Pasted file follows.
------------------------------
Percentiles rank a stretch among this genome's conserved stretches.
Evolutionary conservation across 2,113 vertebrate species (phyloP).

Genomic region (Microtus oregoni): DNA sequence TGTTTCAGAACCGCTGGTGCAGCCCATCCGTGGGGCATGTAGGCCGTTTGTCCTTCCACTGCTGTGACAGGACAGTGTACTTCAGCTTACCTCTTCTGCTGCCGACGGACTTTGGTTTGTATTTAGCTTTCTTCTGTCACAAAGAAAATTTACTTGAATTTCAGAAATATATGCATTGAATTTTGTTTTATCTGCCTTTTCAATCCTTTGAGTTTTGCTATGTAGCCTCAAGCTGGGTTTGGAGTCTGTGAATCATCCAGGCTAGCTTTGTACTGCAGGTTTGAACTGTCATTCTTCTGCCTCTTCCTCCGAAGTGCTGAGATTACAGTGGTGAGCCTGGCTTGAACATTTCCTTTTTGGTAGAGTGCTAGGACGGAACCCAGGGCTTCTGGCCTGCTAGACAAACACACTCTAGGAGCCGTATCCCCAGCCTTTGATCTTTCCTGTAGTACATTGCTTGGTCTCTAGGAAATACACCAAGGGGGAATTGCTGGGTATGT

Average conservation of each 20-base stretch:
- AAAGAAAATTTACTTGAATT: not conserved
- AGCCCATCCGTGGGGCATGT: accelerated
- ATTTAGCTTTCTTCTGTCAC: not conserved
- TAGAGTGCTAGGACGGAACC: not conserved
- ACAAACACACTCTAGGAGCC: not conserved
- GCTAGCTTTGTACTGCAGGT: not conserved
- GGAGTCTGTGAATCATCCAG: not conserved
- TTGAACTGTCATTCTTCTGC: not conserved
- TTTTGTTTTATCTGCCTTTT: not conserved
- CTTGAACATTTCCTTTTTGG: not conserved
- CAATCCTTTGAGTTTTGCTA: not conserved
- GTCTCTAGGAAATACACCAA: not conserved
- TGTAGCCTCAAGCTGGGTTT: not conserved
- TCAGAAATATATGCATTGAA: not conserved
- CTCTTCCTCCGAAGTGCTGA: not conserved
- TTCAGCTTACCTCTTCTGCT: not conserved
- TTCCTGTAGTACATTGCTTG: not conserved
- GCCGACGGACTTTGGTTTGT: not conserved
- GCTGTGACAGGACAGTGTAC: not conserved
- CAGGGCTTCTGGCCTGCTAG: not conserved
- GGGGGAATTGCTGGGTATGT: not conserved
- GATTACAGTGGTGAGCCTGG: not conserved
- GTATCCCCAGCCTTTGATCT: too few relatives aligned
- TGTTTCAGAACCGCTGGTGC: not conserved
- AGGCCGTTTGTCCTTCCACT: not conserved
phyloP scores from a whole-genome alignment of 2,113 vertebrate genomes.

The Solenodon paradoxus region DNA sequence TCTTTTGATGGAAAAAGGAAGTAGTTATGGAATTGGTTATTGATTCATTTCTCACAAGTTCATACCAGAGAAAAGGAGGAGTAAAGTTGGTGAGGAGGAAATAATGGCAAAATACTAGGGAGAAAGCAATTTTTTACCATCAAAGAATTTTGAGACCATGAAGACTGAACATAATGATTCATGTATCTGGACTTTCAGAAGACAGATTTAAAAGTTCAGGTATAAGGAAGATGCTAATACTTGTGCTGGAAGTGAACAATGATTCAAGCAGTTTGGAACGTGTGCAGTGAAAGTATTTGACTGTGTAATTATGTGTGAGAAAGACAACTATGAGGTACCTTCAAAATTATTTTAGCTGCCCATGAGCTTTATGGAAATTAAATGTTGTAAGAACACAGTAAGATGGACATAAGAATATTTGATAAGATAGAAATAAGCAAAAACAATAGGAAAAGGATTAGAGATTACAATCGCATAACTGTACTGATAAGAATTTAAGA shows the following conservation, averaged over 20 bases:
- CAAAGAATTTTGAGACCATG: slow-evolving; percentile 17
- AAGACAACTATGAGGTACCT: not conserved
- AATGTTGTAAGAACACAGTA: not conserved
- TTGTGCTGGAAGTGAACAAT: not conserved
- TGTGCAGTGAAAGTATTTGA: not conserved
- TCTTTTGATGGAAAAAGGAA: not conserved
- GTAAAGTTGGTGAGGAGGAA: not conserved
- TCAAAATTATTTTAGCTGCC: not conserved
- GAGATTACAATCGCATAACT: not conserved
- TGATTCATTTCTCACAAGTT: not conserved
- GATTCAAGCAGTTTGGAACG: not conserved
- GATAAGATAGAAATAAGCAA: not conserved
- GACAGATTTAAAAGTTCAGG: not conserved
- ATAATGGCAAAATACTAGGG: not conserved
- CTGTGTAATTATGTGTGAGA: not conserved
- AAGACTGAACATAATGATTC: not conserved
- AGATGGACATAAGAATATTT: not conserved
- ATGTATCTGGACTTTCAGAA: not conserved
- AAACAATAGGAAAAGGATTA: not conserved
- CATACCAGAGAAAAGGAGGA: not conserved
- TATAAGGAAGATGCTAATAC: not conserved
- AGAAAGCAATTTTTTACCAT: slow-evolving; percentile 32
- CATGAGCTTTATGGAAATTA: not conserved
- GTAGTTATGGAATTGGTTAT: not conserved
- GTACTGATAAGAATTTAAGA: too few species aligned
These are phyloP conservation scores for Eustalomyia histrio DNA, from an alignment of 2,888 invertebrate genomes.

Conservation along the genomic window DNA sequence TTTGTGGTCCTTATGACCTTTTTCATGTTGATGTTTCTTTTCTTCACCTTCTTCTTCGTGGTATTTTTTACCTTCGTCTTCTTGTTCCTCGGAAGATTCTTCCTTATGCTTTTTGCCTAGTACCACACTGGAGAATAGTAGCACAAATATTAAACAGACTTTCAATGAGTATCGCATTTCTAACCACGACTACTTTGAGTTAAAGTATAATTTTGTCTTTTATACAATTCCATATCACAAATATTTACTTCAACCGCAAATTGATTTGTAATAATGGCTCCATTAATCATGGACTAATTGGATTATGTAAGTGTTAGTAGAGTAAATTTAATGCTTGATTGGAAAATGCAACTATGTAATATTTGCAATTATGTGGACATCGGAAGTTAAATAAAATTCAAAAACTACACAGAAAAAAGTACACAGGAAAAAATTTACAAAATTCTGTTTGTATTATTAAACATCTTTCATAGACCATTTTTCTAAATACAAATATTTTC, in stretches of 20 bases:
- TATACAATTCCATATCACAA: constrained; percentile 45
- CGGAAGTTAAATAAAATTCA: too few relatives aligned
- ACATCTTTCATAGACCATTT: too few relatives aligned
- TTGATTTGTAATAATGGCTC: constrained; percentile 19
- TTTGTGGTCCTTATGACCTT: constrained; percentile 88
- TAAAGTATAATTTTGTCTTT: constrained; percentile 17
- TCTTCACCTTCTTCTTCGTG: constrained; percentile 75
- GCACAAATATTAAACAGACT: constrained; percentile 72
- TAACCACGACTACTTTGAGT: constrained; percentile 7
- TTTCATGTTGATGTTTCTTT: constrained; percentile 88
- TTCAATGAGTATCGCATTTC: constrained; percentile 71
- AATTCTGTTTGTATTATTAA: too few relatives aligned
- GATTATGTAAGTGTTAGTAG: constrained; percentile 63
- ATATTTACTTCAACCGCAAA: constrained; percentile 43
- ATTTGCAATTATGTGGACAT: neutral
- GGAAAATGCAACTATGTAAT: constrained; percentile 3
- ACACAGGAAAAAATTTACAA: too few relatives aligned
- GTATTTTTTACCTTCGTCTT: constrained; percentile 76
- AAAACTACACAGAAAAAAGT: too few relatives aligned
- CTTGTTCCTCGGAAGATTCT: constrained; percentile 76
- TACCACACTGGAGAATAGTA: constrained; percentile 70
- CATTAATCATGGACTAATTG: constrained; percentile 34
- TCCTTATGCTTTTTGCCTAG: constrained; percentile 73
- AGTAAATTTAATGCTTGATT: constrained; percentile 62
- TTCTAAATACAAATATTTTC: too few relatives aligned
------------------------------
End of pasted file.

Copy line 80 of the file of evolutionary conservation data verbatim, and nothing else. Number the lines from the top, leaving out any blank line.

- CATTAATCATGGACTAATTG: constrained; percentile 34